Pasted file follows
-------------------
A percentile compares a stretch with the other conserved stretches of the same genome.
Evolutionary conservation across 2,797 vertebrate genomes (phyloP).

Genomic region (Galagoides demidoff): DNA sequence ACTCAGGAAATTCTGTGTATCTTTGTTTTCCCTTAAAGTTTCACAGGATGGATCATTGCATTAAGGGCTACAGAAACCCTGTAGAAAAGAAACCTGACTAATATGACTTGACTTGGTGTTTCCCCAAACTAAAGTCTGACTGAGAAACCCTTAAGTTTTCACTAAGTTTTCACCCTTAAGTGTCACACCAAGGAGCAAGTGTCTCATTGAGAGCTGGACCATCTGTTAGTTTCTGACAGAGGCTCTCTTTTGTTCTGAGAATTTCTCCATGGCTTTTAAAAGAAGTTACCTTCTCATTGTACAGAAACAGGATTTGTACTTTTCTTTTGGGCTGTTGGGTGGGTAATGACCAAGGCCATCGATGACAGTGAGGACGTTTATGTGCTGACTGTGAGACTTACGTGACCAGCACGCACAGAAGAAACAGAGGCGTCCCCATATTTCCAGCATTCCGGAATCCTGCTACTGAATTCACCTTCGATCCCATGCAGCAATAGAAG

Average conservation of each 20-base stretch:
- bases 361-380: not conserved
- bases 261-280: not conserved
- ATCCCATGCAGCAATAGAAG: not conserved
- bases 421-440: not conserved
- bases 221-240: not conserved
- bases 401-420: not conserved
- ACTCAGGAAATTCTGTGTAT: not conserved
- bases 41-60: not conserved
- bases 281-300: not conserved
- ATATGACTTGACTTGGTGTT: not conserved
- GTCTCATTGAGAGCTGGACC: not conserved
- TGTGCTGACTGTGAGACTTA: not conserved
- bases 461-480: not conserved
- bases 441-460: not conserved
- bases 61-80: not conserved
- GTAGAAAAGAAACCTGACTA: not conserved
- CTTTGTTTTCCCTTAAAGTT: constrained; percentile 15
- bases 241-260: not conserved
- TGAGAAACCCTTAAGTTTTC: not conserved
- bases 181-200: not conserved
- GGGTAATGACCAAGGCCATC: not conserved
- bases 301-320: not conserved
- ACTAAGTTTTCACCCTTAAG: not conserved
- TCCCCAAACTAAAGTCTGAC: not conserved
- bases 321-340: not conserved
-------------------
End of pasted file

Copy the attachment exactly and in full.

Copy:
A percentile compares a stretch with the other conserved stretches of the same genome.
Evolutionary conservation across 2,797 vertebrate genomes (phyloP).

Genomic region (Galagoides demidoff): DNA sequence ACTCAGGAAATTCTGTGTATCTTTGTTTTCCCTTAAAGTTTCACAGGATGGATCATTGCATTAAGGGCTACAGAAACCCTGTAGAAAAGAAACCTGACTAATATGACTTGACTTGGTGTTTCCCCAAACTAAAGTCTGACTGAGAAACCCTTAAGTTTTCACTAAGTTTTCACCCTTAAGTGTCACACCAAGGAGCAAGTGTCTCATTGAGAGCTGGACCATCTGTTAGTTTCTGACAGAGGCTCTCTTTTGTTCTGAGAATTTCTCCATGGCTTTTAAAAGAAGTTACCTTCTCATTGTACAGAAACAGGATTTGTACTTTTCTTTTGGGCTGTTGGGTGGGTAATGACCAAGGCCATCGATGACAGTGAGGACGTTTATGTGCTGACTGTGAGACTTACGTGACCAGCACGCACAGAAGAAACAGAGGCGTCCCCATATTTCCAGCATTCCGGAATCCTGCTACTGAATTCACCTTCGATCCCATGCAGCAATAGAAG

Average conservation of each 20-base stretch:
- bases 361-380: not conserved
- bases 261-280: not conserved
- ATCCCATGCAGCAATAGAAG: not conserved
- bases 421-440: not conserved
- bases 221-240: not conserved
- bases 401-420: not conserved
- ACTCAGGAAATTCTGTGTAT: not conserved
- bases 41-60: not conserved
- bases 281-300: not conserved
- ATATGACTTGACTTGGTGTT: not conserved
- GTCTCATTGAGAGCTGGACC: not conserved
- TGTGCTGACTGTGAGACTTA: not conserved
- bases 461-480: not conserved
- bases 441-460: not conserved
- bases 61-80: not conserved
- GTAGAAAAGAAACCTGACTA: not conserved
- CTTTGTTTTCCCTTAAAGTT: constrained; percentile 15
- bases 241-260: not conserved
- TGAGAAACCCTTAAGTTTTC: not conserved
- bases 181-200: not conserved
- GGGTAATGACCAAGGCCATC: not conserved
- bases 301-320: not conserved
- ACTAAGTTTTCACCCTTAAG: not conserved
- TCCCCAAACTAAAGTCTGAC: not conserved
- bases 321-340: not conserved